Mitch McConnell

Office of Sec. Grimes

A new statewide poll has good news for Kentucky’s Democratic Senate candidate.

While the general election is still nine months away, the poll shows Alison Lundergan Grimes with a four-point lead over five-term incumbent Republican Mitch McConnell.

The Bluegrass Poll was conducted for four Louisville and Lexington news outlets by Survey USA. It shows 46 percent of respondents favored Grimes in a matchup with Senator McConnell, while 42 percent supported the GOP incumbent.

The poll also reveals McConnell received just a 27-percent favorability rating. He still faces a primary battle against Republican Matt Bevin, who trails McConnell in the poll by 26 points.

Despite the poll results, McConnell spokeswoman Allison Moore says the campaign is “very comfortable about where this race stands.” Grimes said she is “humbled” by the numbers.

Abbey Oldham, WKU Public Radio

Kentucky’s senior U.S. Senator is expressing doubts on the prospects of major immigration law overhaul this year.

Republican Mitch McConnell told reporters he doesn’t believe House and Senate leaders will be able to overcome their differences. Senator McConnell describes the differences between the House and Senate as an “irresolvable conflict.” The website Politico reports the Louisville Republican says the problem isn’t specific policy differences between the two chambers, but rather how each side wants to move forward procedurally.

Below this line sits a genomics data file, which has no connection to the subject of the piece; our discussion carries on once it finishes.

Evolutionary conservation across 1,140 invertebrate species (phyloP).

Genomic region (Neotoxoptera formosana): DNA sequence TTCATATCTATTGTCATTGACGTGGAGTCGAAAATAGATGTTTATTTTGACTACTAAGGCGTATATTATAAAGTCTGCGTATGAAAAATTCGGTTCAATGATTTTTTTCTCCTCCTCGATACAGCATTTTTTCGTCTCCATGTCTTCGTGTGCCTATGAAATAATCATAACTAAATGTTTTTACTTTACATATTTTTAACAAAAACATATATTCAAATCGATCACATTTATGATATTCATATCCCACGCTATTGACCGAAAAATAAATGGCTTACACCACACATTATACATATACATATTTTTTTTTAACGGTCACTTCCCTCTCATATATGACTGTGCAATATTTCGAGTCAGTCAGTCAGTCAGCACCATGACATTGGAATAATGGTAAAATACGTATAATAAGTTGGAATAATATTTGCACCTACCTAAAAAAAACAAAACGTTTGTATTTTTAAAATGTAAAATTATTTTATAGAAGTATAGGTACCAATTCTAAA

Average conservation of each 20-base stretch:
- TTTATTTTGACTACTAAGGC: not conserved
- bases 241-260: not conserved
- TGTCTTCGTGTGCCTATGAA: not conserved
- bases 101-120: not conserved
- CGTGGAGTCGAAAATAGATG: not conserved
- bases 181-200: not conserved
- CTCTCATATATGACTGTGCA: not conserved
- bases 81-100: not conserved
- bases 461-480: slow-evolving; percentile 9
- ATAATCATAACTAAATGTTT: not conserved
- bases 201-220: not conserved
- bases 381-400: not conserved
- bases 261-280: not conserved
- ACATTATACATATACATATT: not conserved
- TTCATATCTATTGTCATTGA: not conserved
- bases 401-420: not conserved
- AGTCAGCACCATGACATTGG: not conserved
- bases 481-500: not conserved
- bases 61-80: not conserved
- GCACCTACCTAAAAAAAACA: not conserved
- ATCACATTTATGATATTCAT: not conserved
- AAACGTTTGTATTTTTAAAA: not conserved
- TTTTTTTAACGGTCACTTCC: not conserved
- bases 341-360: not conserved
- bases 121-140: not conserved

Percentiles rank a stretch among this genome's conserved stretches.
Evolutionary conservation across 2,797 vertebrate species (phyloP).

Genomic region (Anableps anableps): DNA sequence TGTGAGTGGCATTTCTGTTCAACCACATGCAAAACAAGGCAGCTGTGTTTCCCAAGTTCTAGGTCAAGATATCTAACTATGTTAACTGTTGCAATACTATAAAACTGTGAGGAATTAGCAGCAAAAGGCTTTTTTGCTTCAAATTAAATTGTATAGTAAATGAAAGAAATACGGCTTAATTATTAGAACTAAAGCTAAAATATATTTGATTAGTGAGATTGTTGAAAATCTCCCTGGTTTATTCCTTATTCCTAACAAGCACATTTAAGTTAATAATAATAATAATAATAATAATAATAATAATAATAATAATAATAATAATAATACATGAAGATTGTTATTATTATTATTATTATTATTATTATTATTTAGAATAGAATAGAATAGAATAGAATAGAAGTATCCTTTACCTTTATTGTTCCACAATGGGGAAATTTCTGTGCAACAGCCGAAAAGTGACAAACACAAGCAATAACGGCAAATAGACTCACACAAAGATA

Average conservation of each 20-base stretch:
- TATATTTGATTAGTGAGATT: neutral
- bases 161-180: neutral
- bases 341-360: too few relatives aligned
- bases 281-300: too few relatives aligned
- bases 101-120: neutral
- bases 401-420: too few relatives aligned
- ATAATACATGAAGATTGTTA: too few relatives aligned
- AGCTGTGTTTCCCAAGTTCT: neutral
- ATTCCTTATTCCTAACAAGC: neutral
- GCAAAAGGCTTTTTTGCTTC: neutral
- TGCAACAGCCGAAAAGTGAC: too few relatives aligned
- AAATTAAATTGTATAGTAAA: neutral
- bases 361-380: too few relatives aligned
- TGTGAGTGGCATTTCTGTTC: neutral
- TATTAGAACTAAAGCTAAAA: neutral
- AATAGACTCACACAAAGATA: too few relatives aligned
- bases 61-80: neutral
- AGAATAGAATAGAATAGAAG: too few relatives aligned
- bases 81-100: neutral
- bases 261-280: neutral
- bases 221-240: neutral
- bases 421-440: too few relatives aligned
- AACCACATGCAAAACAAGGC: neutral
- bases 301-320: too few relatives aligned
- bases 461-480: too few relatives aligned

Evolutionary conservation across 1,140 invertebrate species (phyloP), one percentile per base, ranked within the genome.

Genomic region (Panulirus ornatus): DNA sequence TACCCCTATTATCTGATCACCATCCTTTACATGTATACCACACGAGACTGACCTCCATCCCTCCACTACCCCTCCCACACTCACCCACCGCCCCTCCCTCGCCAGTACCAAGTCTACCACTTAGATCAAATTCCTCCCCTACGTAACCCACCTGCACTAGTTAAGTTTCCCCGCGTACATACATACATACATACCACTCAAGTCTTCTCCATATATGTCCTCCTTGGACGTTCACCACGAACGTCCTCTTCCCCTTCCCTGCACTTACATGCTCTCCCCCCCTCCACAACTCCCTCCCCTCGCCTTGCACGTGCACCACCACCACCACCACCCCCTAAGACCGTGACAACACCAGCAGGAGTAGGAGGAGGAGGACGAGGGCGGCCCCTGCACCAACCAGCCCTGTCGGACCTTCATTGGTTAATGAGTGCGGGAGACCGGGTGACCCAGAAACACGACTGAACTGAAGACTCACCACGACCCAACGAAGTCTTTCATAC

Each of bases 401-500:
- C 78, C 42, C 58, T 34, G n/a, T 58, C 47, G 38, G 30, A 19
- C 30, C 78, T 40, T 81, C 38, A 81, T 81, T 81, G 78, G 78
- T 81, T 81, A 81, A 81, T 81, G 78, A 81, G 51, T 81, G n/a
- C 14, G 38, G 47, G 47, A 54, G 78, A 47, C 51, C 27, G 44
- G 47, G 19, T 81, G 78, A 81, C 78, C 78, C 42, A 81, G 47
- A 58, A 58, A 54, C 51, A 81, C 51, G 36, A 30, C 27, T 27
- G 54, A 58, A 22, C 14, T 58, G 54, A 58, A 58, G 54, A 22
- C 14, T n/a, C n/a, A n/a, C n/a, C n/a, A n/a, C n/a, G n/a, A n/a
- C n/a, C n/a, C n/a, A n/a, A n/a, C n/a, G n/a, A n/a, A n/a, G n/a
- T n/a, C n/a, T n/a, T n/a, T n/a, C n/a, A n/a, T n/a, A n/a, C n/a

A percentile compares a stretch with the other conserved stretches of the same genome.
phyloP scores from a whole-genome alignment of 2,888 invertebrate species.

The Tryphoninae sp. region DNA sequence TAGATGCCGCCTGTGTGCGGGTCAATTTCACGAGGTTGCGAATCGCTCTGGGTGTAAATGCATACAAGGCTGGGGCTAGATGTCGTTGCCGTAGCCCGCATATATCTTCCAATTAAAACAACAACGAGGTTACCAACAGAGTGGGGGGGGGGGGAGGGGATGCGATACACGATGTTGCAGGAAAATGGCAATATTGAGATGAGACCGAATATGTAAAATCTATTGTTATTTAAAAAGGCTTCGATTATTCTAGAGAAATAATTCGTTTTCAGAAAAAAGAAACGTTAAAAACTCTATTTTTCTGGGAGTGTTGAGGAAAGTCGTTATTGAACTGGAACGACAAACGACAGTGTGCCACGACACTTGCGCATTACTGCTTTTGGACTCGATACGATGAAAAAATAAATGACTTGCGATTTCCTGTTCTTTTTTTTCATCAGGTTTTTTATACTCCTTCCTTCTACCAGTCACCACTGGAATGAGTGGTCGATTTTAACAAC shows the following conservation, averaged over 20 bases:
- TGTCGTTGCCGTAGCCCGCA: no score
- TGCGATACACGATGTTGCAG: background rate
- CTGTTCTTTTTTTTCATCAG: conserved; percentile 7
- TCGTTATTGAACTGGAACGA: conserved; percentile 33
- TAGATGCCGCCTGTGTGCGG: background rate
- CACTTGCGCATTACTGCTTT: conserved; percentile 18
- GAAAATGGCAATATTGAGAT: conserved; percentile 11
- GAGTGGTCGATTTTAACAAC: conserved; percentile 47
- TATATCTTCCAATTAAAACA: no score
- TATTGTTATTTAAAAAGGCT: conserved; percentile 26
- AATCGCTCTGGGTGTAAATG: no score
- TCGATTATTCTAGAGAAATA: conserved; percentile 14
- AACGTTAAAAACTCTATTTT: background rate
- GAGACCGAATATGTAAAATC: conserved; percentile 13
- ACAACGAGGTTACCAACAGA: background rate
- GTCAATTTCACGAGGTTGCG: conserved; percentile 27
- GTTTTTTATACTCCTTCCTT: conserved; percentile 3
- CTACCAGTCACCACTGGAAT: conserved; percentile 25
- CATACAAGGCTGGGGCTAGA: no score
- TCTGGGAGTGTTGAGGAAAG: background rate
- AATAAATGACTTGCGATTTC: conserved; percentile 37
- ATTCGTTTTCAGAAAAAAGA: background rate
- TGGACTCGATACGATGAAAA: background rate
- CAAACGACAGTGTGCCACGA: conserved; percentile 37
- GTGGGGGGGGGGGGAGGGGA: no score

Some Senate Democrats have said they want to tackle immigration overhaul in a comprehensive fashion, by putting all changes in one massive bill.

House Republicans have spoken in support of taking on the issue step-by-step, and passing several smaller bills along the way. While President Obama and some Congressional Democrats have recently indicated they’d be willing to look at piecemeal reform, McConnell says the gulf between the two parties is too great to get reform passed this year.

McConnell is facing a Senate primary challenge this spring by Tea Party activist Matt Bevin, who says he’s opposed to any measure that offers amnesty to illegal immigrants in the U.S.

Grimes Pushes Higher Minimum Wage

Feb 4, 2014

Kentucky Democrat Alison Lundergan Grimes says increasing the federal minimum wage would be at the top of her agenda if she's elected to the U.S. Senate. 

Grimes said in a release that a higher minimum wage would raise the income and spending power for tens of thousands of Kentucky families.

The issue presents a stark contrast between Grimes and Republican Senate Leader Mitch McConnell, who is seeking a sixth term this year.